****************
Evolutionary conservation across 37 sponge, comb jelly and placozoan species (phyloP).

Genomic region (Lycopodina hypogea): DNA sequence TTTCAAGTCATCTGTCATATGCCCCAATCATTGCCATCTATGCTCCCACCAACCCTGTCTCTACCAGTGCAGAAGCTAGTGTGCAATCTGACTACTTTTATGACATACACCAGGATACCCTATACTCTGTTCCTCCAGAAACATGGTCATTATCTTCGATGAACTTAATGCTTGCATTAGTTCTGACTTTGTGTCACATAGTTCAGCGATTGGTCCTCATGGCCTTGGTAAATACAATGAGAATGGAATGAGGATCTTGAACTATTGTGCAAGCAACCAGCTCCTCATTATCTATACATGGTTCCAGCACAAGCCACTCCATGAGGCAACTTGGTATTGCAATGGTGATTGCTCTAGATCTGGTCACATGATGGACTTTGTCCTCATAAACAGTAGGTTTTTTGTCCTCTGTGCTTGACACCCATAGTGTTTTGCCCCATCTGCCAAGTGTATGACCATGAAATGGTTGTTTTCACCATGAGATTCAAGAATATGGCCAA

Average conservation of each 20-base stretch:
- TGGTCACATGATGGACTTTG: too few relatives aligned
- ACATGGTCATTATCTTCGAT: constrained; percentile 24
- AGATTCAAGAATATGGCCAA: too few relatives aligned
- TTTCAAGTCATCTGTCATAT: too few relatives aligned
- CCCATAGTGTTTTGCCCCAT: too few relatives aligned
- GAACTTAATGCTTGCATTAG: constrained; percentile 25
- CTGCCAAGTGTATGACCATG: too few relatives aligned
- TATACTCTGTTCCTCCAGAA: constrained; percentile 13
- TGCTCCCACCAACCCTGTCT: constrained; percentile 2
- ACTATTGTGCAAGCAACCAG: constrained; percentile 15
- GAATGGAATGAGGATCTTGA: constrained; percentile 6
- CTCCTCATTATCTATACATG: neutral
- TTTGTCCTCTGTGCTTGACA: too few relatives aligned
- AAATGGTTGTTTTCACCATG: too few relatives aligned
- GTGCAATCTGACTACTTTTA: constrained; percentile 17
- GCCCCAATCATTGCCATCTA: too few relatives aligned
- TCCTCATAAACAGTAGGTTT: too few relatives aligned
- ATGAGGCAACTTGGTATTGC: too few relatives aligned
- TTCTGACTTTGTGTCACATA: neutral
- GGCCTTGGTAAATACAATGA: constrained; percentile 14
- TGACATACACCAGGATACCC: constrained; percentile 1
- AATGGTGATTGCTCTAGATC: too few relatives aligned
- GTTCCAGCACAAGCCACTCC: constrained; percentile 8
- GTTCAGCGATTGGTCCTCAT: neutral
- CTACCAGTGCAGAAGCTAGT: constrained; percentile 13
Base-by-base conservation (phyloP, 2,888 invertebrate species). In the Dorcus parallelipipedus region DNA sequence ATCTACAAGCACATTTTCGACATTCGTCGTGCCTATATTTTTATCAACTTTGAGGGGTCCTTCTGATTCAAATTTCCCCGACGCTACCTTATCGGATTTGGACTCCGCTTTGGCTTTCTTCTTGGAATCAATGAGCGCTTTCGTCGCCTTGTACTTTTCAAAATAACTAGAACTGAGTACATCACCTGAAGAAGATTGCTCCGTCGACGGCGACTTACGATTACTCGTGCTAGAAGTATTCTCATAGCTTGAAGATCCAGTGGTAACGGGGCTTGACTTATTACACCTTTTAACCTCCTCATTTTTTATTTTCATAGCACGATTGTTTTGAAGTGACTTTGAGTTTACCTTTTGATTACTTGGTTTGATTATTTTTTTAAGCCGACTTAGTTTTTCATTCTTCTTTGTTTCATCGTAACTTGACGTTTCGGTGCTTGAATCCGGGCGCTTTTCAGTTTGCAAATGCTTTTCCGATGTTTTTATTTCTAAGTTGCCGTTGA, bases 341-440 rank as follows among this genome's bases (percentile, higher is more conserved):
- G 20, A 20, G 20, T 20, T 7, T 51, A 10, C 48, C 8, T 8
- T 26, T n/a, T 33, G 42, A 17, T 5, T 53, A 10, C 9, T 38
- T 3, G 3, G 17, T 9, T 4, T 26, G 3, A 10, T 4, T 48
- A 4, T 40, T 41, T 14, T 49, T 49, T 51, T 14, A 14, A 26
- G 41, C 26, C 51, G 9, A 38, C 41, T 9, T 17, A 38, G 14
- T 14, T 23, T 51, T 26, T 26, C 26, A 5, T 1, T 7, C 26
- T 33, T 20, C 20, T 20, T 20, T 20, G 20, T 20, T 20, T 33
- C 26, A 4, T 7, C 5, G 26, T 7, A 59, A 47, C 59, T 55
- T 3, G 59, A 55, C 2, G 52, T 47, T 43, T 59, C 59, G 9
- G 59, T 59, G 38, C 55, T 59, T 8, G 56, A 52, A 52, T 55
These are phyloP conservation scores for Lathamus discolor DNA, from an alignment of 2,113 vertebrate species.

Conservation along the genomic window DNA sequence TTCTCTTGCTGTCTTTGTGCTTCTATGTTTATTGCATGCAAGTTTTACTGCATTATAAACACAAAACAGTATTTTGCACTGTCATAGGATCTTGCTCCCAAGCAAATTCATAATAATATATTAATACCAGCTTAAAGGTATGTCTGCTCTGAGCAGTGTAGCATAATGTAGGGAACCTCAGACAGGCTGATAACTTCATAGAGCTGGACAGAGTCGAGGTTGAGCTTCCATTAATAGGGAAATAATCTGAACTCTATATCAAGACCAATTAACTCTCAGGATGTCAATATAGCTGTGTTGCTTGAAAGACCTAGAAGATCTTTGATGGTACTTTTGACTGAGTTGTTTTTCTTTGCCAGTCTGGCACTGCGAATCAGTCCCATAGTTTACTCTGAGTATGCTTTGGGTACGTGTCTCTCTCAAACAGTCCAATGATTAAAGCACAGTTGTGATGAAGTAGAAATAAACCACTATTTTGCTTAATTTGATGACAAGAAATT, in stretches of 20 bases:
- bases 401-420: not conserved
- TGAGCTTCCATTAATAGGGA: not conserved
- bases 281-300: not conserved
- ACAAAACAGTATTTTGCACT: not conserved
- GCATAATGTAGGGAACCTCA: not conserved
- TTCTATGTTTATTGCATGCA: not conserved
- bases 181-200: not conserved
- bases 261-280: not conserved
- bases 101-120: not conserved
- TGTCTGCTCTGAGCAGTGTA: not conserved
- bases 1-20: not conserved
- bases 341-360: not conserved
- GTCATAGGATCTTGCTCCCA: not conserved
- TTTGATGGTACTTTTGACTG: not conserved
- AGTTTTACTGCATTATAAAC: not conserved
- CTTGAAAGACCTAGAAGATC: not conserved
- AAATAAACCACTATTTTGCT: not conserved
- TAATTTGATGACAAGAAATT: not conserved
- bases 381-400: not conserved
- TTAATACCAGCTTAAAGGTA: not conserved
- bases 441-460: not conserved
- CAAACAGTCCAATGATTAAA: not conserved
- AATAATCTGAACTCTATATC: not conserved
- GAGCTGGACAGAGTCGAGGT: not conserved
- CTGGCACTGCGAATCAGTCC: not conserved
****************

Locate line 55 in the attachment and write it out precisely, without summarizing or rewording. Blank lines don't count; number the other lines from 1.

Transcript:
- TTTGATGGTACTTTTGACTG: not conserved